German parties rule out deal to end deadlock

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The Independent Online

Still smarting from their unexpectedly poor election result, Angela Merkel's conservative Christian Democrats prepared for negotiations today with Chancellor Gerhard Schröder's Social Democrats over the possibility of forming a grand coalition government.

But the talks seem destined to fail. The Social Democrats refused to back down from their insistence that Mr Schröder should remain chancellor in a grand coalition while Mrs Merkel remained equally adamant that she should be given the job.

"[Schröder] will not succeed in forcing us to give up our right to lead the next government," Ms Merkel said.

The conservatives and the Greens are due to hold a round of coalition talks tomorrow, and leading Christian Democrats publicly have backed the talks saying it would be preferable to a grand coalition with Chancellor Schröder's Social Democrats. "There is more to be said for an alliance with the liberals and the Greens than a coalition with the SPD," said Wolfgang Schäuble, the CDU's chief foreign policy spokesman. "If we can find some form of common ground let's try it with the Greens. We have all got to come out of the trenches and make compromises."

But the Greens, who appear to have been thrown into disarray by the decision on Tuesday of their colleague, Joschka Fischer, the Foreign Minister, to retire to the back benches, dug in their heels and appeared to reject the idea of any deal with the conservatives and liberals.

Reinhard Bütikofer, the Greens' party leader, pointed to the serious policy differences between his party and the conservatives on nuclear power, Turkish membership of the EU and health.

"There is a long chain of diametrically opposed positions," he said. "As Greens we are certainly not going to become the auxiliary engine that helps neoliberal and neoconservative politics into the chancellor's office," he added.

Ms Merkel's attempts to win over the Greens were further undermined by the conservatives' Bavarian sister party, the Christian Social Union, which said it remained sceptical about the idea.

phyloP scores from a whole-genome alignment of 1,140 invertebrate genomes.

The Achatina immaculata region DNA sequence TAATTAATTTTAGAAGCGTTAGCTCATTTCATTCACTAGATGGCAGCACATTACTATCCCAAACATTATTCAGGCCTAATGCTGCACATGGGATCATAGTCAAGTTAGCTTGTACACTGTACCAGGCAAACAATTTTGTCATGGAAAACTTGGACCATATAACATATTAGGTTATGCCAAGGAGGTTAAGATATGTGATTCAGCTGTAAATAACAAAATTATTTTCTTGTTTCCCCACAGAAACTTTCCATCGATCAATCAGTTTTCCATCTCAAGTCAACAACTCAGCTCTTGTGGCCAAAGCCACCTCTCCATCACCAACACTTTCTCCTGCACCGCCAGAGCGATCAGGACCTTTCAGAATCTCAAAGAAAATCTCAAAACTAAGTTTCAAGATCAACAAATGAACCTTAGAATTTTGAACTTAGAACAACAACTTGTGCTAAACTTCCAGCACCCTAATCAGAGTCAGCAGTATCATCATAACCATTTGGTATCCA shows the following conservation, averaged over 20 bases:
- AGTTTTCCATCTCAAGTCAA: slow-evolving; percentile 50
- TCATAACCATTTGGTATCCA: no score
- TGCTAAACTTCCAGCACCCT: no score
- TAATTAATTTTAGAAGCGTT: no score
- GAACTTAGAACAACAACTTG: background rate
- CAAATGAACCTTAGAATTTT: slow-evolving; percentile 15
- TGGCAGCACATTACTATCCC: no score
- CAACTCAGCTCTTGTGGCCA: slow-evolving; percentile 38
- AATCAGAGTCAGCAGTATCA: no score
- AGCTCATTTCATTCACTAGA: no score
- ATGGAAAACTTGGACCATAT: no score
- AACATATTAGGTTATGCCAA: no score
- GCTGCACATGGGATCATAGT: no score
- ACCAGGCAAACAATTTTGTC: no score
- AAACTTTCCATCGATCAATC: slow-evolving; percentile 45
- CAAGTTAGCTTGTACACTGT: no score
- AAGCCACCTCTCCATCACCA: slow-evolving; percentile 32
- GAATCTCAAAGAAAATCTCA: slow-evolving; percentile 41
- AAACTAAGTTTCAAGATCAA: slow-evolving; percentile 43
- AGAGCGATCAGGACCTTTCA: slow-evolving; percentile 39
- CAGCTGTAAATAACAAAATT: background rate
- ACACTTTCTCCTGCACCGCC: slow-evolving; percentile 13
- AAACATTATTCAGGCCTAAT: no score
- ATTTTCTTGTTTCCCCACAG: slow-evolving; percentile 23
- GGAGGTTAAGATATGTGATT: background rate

At the same time, Chancellor Schröder's Social Democrats started an uphill battle to win over the small but influential liberal Free Democratic Party as partners to join them in a so-called "traffic light" coalition government with the Greens. Otto Schily, the SPD Interior Minister, urged the liberals to drop their outright opposition to a "traffic light" alliance. "Much of our agenda fits the liberals much more than the conservatives. The FDP's position is premature," he said.

The liberals, who have categorically ruled out any coalition with the Greens and Mr Schröder's party, refused even to respond to the SPD's bidding yesterday.

The Greens dampened the SPD's hopes even further by saying that they had "major reservations" about joining forces with the FDP.

The prospect of neither the conservatives nor the Social Democrats being able to form a new government by the time parliament reconvenes in mid-October, has thown the spotlight back on to the only other way out of Germany's current political paralysis - a minority government headed either by Ms Merkel or Mr Schröder.

In these circumstances, the choice of chancellor would be subject to a parliamentary vote likely to be swung either way by the 54 radical Left Party MPs headed by "Red" Oskar Lafontaine the former SPD finance minister.

Four Left Party MPs abandoned the party's official line of no support for either candidate and said yesterday that they would vote for Mr Schröder if his party agreed to scale down its programme of social security and unemployment benefit cuts and raise taxes for the wealthy.

"If the SPD says it wants Schröder and it agrees to our conditions then we will vote for him," said Huseyin-Kenan Aydin, one of the four.